Broken Hallelujahs by Christian Scharen [Featured Review]

January 20, 2012 — Leave a comment

 

Page 2 – Broken Hallelujahs by Christian Scharen




The fascination with whether something is “Christian” or not is a theological error, an insistence to “believe in glory, not the cross,” (20). That is, American Christians have a tendency to treat sin as minor, using Christ as a handy boost to overcome it and thereby lead a good life and get into heaven instead of recognizing our participation with Him in crucifixion and resurrection – dead because of our sin and alive because of His sacrifice alone. The error of “glory” makes salvation a quantifiable element under our control, if something displays the content deemed acceptable it can be labeled as “Christian” and thus sanctified, but if it strays or exhibits problematic content (Scharen uses the example of U2’s “wandering” in the 90’s) it cannot be labeled as such and thus should be avoided. Gone is the power of Christ and the loss experienced in the crucifixion (see in the cry of Christ: “My God, my God, why have you forsaken me?”).

Scharen shapes Broken Hallelujahs into a progressive argument, building each chapter on what has preceded it. In chapters two and three he explores the brokenness and soul in the music of Leonard Cohen and Billie Holiday, and in chapter 3 wraps the idea of those who are broken and suffering into the core of who God is, using the story of the Exodus and the cry of Christ on the cross.

In the second half of the book he shifts his argument. Chapter four, titled “Grace and Karma,” compares popular Christian methods of dealing with media – such as Focus on the Family’s Plugged In magazine with what Scharen has suggested so far. It is the “do good to be good” idea that he describes as “Karma” – a mindset that produces a way of living that is opposed to the idea of grace. Chapter five draws from the writings of C.S. Lewis, mainly An Experiment in Criticism, to reinforce the argument so far. Finally he gives examples of media which he suggest are “filled with life” despite not being “Christian.”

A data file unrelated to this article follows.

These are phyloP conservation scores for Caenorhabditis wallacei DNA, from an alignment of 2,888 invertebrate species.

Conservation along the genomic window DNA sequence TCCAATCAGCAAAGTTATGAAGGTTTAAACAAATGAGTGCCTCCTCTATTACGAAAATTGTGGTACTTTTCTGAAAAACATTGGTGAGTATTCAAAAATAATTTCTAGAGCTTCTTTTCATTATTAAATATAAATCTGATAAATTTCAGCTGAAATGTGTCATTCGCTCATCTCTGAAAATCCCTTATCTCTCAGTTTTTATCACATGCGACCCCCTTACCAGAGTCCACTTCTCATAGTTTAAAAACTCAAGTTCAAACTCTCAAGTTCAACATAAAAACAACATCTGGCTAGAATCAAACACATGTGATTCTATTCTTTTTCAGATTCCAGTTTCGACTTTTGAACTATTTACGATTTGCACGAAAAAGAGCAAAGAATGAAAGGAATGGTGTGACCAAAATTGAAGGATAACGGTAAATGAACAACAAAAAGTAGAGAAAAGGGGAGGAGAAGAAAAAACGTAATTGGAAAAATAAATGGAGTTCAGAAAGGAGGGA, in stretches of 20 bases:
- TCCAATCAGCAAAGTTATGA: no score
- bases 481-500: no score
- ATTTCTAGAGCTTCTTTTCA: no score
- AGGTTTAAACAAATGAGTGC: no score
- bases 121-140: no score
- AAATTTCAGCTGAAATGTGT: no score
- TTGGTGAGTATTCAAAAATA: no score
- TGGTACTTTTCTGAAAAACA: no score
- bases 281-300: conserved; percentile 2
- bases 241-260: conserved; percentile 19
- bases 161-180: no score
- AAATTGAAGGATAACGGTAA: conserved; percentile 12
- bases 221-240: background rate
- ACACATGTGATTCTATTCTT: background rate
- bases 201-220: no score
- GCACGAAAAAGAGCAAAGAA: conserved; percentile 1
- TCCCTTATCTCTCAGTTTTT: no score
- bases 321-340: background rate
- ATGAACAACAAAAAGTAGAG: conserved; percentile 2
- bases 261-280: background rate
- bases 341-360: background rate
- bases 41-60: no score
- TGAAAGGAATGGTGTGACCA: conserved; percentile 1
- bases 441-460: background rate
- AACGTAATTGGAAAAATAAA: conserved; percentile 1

All of Broken Hallelujahs works up to this idea: what parts of culture are flowing with the life that comes from God? Labels are little more than the mere letters of which they are constructed. Thus, we must find some way to discern that life in the culture we submerge ourselves in. We begin to see that God is often found in brokenness, in the imagination of his creations, and in that which promotes life, love and justice.

As Scharen uses the entirety of the book to work progressively through his argument, there is a period where the reader is required to hold judgment in suspension. I felt, somewhere around the end of chapter four, as though I was halfway through a book I had read many times before. It is in this that Broken Hallelujahs finds one of its strengths and its greatest weakness.  The way in which the chapters build creates a wonderful comprehension at the end of the last chapter, but the limbo the reader must live in until that point can create an obstacle to actually getting to that point of comprehension.

It is worth it. While the whole of the argument is significant, there are points in the midst of it that shine. The idea that American Christianity exists with a focus on a sort of immediate “Karma” is fantastic.  This notion of Karma, or the Hindu insistence of good living in order to improve the next life upon reincarnation, is antithetical to Christian doctrine and verbally dismissed within the Christian mindset. To say that many Christians live by such an idea brilliantly displays the divide between orthodoxy and orthopraxis is American Christianity.




Later in that same chapter, at the core of Scharen’s use of Lewis as support, is an idea presented by Lewis himself in An Experiment in Criticism. He uses the French words savoir and connaitre. Both can be translated, in English, “to know,” but just like saber and conocer in Spanish, the former means to know by way of knowledge – simply, sterilely – to “know about” a thing.  The later is much more intimate. It has the idea of knowing “with” something, as if from the inside.

Although Broken Hallelujahs is about music and the search for God in our broken world, deep down it has much to do with language and the power it has over the way we see the world and live within it. Scharen excellently highlights the danger in placing our own manufactured labels on things within the world – all of which can be considered as creations of our almighty Creator. While his ideas may not be entirely original, the words he uses add clarity to the discussion, while never straying away from the brokenness that every fallen being has in common.


[1] The Pew Forum on Religion and Public Life. “Summary of Key Findings,” U.S. Religious Landscape Survey. Internet. http://religions.pewforum.org/reports, (Accessed 1/6/12).